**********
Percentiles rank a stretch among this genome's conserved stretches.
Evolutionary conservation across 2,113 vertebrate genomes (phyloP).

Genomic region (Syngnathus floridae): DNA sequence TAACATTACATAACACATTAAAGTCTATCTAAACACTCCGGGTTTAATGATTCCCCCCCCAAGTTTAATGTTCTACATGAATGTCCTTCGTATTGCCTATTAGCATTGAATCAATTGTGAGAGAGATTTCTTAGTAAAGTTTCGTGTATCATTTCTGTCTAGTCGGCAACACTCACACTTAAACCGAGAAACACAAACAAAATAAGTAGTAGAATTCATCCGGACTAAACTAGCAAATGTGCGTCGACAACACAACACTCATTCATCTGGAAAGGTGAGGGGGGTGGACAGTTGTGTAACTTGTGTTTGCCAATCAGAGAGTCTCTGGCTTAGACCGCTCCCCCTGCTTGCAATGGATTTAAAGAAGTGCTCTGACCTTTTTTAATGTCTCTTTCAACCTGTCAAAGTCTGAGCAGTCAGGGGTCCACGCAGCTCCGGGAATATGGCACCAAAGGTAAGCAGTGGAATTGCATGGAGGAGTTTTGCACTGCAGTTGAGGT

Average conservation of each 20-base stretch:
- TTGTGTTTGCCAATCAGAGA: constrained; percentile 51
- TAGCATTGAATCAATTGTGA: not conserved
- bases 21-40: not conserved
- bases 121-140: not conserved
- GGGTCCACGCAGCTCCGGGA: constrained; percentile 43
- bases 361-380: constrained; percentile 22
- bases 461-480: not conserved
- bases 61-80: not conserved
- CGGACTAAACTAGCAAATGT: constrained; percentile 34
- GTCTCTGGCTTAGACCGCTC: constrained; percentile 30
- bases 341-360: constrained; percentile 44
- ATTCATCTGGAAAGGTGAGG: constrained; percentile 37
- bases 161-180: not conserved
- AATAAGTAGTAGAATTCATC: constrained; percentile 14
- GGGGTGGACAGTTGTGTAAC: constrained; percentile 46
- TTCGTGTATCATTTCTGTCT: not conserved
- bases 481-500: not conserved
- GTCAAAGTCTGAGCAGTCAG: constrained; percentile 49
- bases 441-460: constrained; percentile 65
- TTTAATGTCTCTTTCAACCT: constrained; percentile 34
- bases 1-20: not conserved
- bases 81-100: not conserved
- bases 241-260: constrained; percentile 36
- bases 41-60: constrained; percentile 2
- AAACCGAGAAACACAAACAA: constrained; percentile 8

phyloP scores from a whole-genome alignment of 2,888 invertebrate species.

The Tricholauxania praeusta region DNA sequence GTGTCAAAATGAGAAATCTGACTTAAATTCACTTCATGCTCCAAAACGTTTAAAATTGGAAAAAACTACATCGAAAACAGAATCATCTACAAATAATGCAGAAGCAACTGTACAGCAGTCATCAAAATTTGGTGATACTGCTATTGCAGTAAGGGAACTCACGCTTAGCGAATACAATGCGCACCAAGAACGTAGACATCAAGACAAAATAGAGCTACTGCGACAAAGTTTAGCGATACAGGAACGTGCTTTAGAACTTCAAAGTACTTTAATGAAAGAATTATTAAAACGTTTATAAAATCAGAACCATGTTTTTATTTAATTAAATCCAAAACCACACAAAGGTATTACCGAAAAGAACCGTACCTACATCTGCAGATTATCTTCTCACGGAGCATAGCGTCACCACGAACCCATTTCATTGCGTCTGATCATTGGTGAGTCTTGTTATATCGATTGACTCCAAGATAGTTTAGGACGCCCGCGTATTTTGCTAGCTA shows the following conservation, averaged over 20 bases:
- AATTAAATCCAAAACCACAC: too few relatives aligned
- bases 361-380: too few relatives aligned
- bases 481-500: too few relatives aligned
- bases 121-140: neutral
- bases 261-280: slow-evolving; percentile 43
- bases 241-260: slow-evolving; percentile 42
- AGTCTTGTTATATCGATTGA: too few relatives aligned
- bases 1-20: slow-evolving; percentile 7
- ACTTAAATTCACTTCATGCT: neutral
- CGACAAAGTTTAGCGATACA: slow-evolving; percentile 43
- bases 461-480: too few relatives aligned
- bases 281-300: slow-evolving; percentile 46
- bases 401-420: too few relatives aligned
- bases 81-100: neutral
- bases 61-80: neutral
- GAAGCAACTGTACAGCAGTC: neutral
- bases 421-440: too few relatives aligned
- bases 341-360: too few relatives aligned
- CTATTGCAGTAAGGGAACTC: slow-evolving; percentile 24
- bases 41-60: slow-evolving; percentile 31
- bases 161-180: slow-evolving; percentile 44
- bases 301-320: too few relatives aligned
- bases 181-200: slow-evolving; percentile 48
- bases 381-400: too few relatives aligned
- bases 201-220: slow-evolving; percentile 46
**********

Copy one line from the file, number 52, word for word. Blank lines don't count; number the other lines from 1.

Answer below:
- bases 161-180: slow-evolving; percentile 44